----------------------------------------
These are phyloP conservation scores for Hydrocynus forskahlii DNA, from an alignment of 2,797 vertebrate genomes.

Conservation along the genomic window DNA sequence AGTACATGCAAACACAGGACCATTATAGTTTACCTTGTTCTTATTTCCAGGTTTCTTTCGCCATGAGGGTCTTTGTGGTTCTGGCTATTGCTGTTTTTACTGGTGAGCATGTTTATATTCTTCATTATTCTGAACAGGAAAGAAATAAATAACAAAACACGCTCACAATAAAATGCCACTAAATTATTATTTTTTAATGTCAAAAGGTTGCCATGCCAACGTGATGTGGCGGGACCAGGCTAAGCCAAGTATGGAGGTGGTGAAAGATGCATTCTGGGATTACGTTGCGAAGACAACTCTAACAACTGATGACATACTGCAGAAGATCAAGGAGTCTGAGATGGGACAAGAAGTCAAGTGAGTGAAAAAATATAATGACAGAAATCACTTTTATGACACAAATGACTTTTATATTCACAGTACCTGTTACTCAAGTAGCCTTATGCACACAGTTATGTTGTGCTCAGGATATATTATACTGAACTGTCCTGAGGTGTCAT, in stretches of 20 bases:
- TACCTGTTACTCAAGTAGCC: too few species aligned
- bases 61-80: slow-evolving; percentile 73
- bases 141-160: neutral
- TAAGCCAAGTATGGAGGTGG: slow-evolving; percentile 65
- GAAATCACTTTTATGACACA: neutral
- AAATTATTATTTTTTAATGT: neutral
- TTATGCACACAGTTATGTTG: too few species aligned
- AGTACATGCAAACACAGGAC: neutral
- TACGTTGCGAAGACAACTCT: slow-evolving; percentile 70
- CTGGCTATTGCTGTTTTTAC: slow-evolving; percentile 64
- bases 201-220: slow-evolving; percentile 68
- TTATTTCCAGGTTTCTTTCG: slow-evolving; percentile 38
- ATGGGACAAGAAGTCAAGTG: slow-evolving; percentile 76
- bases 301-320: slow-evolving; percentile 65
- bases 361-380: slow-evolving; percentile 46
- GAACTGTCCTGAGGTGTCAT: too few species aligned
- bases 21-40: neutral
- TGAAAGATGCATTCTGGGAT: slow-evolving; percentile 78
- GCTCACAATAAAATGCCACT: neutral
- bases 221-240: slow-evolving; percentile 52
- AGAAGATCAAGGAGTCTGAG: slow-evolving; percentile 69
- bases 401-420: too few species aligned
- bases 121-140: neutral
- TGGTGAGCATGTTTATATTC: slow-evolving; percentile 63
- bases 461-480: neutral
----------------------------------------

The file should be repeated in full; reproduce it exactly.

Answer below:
These are phyloP conservation scores for Hydrocynus forskahlii DNA, from an alignment of 2,797 vertebrate genomes.

Conservation along the genomic window DNA sequence AGTACATGCAAACACAGGACCATTATAGTTTACCTTGTTCTTATTTCCAGGTTTCTTTCGCCATGAGGGTCTTTGTGGTTCTGGCTATTGCTGTTTTTACTGGTGAGCATGTTTATATTCTTCATTATTCTGAACAGGAAAGAAATAAATAACAAAACACGCTCACAATAAAATGCCACTAAATTATTATTTTTTAATGTCAAAAGGTTGCCATGCCAACGTGATGTGGCGGGACCAGGCTAAGCCAAGTATGGAGGTGGTGAAAGATGCATTCTGGGATTACGTTGCGAAGACAACTCTAACAACTGATGACATACTGCAGAAGATCAAGGAGTCTGAGATGGGACAAGAAGTCAAGTGAGTGAAAAAATATAATGACAGAAATCACTTTTATGACACAAATGACTTTTATATTCACAGTACCTGTTACTCAAGTAGCCTTATGCACACAGTTATGTTGTGCTCAGGATATATTATACTGAACTGTCCTGAGGTGTCAT, in stretches of 20 bases:
- TACCTGTTACTCAAGTAGCC: too few species aligned
- bases 61-80: slow-evolving; percentile 73
- bases 141-160: neutral
- TAAGCCAAGTATGGAGGTGG: slow-evolving; percentile 65
- GAAATCACTTTTATGACACA: neutral
- AAATTATTATTTTTTAATGT: neutral
- TTATGCACACAGTTATGTTG: too few species aligned
- AGTACATGCAAACACAGGAC: neutral
- TACGTTGCGAAGACAACTCT: slow-evolving; percentile 70
- CTGGCTATTGCTGTTTTTAC: slow-evolving; percentile 64
- bases 201-220: slow-evolving; percentile 68
- TTATTTCCAGGTTTCTTTCG: slow-evolving; percentile 38
- ATGGGACAAGAAGTCAAGTG: slow-evolving; percentile 76
- bases 301-320: slow-evolving; percentile 65
- bases 361-380: slow-evolving; percentile 46
- GAACTGTCCTGAGGTGTCAT: too few species aligned
- bases 21-40: neutral
- TGAAAGATGCATTCTGGGAT: slow-evolving; percentile 78
- GCTCACAATAAAATGCCACT: neutral
- bases 221-240: slow-evolving; percentile 52
- AGAAGATCAAGGAGTCTGAG: slow-evolving; percentile 69
- bases 401-420: too few species aligned
- bases 121-140: neutral
- TGGTGAGCATGTTTATATTC: slow-evolving; percentile 63
- bases 461-480: neutral